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« on: November 13, 2006, 10:14:28 PM »

Asian nations sign 'Iron Silk Road' deal

By KELLY OLSEN, Associated Press Writer Fri Nov 10, 9:06 AM ET

BUSAN, South Korea - For decades, Asian officials have dreamed of a continent-spanning railway network linking landlocked countries to vibrant coastal cities, boosting commerce along the paths of ancient trade routes.

Train transport linking places as diverse as Kuala Lumpur, Malaysia and Kabul, Afghanistan, or Yerevan, Armenia, and Yangon, Myanmar, has made little progress, however, since the United Nations first conceived the Trans-Asian Railway Network in 1960.

Hopes stalled by Cold War conflicts and uneven economic growth got a boost Friday with the completion of the first international agreement to implement what has been dubbed the "Iron Silk Road," evoking the caravans that once linked Asia to Europe.

Armenia, Azerbaijan, Cambodia, China, Indonesia, Iran, Kazakhstan, Laos, Russia, South Korea, Turkey and seven other nations agreed to meet at least every two years to identify vital rail routes, coordinate standards and financing and plan upgrades and expansions, among other measures.

"It now rests with today's transport planners to advance action on this vision," Kim Hak-su, a U.N. under secretary-general, said at the signing ceremony at the two-day Ministerial Conference on Transport, sponsored by the Economic and Social Commission for Asia and the Pacific, the U.N.'s Bangkok-based regional office.

The network already comprises 50,000 miles of track through 28 countries; Kim said that only 4,030 miles of track need to be built, mostly in poorer regions in the network's southern corridor, which includes countries in Southeast Asia.

"It may cost a lot of money to construct this missing link," Kim said.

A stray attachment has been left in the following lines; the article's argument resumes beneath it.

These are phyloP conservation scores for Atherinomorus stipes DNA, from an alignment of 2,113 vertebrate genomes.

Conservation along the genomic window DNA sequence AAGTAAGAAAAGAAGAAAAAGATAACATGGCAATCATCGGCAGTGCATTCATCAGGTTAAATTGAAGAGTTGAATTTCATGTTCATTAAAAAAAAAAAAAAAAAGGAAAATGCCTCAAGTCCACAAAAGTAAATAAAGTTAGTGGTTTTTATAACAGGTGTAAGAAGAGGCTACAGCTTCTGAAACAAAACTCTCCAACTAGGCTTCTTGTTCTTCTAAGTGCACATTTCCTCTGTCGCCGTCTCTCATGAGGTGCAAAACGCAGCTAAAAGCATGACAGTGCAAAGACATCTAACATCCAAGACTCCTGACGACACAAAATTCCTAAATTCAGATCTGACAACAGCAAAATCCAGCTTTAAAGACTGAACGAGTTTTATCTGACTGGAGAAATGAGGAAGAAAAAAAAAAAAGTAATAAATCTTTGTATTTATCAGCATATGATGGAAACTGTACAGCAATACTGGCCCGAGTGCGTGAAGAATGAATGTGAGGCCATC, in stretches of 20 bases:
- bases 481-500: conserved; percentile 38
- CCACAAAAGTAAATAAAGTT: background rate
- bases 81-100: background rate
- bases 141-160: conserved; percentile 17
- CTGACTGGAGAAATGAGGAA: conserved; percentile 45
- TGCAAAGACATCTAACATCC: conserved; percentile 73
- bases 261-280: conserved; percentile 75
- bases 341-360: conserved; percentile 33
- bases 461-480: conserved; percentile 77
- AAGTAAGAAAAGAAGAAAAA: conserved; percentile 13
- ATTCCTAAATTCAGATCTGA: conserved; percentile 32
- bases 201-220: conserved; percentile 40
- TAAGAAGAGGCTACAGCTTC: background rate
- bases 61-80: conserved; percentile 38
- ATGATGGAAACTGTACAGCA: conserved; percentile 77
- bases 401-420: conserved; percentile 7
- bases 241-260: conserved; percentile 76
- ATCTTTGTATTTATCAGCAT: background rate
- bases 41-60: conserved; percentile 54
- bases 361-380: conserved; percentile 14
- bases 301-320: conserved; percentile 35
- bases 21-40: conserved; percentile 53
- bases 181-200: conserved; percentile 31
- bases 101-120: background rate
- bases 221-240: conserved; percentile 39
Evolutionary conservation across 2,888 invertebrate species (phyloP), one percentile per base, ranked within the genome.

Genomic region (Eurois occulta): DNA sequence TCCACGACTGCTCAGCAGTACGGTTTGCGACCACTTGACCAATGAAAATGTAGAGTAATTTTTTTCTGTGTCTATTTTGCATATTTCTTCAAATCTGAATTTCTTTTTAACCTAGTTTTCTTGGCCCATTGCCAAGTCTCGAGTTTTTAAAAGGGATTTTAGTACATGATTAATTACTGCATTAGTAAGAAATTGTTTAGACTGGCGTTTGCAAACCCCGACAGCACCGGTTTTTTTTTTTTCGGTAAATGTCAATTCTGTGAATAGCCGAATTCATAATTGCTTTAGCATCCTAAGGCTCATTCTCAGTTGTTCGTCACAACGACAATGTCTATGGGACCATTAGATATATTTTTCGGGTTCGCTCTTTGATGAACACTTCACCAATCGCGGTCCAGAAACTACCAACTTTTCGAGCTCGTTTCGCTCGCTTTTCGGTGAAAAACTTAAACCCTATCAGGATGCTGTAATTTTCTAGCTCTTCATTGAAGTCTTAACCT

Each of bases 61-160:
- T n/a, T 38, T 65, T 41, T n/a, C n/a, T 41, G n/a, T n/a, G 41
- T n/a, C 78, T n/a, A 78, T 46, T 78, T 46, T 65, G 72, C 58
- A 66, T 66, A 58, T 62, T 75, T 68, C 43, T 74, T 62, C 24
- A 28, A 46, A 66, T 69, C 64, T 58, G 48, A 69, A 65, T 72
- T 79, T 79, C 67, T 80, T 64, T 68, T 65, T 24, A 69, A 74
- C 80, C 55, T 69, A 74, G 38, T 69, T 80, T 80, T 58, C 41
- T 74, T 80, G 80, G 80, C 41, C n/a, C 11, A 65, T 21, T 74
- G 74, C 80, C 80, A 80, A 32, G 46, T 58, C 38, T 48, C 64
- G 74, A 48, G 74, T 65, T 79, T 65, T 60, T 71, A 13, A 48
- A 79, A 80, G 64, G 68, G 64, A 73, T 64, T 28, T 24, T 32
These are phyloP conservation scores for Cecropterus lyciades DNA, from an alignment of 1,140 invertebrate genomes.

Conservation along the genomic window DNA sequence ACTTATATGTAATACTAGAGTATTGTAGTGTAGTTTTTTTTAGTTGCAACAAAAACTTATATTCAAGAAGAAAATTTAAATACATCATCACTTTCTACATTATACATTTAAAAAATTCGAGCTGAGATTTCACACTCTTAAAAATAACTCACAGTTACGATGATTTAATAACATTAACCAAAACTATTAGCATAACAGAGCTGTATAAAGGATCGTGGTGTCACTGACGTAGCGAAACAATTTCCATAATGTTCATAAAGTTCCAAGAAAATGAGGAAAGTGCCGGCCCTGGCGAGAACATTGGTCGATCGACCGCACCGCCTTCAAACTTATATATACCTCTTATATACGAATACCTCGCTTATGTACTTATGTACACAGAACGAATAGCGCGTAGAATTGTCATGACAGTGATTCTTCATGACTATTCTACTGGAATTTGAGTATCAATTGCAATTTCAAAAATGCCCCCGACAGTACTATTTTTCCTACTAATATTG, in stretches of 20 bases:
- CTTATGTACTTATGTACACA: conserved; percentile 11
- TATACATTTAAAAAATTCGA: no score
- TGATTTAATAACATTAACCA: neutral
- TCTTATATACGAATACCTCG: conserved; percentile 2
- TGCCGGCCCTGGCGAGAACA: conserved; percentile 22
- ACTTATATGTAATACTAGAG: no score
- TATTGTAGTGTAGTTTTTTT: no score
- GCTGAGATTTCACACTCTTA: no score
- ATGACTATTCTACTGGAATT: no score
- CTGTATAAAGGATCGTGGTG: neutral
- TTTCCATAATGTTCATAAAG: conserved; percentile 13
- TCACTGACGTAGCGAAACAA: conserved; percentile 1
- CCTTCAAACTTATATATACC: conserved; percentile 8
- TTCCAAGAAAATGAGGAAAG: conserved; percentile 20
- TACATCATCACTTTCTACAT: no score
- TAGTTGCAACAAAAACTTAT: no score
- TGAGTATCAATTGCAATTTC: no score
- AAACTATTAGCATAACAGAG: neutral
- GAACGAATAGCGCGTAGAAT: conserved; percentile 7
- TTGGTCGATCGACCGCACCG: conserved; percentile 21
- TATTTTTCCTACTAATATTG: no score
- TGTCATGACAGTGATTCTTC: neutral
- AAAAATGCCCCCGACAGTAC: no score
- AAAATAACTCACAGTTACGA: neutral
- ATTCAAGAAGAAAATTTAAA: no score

One study by the Association of Southeast Asian Nations suggested that about $2.5 billion would be needed in that region to fill in gaps between various train networks .

"On this one, to get to the reality it's going to take a lot of work," said Steven Yang, an executive with Rotem Co., a South Korean railway systems supplier with projects in 34 countries including Bangladesh, Iran, Nigeria, Brazil and the United States.

"The first obstacle they are going to have is rail gauge," Yang said, referring to national variations in track width.

Myanmar, one of the countries that supports the agreement but which chose not to sign, cited "financial constraints" preventing it from upgrading its rail system.

A U.N. map of the proposed network includes the Korean peninsula. However, a plan by North and South Korea to restore rail links severed by the Korean War remains hostage to political tensions.

North Korea, a member country of the network, didn't send a delegation to the conference amid ongoing tensions over its nuclear program, which resulted in a nuclear test last month.

Geographically isolated countries in particular emphasized the benefits of more and better rail links.

Landlocked Armenia, which currently has only one operational international rail connection, to a seaport in Georgia, hopes greater access will reduce the cost of moving goods overland, said Hrant Beglaryan, first deputy minister of transport and communication.

"Any kind of regional project which is related to cooperation in the field of transport is very important for us," he said.

Asian nations sign 'Iron Silk Road' deal
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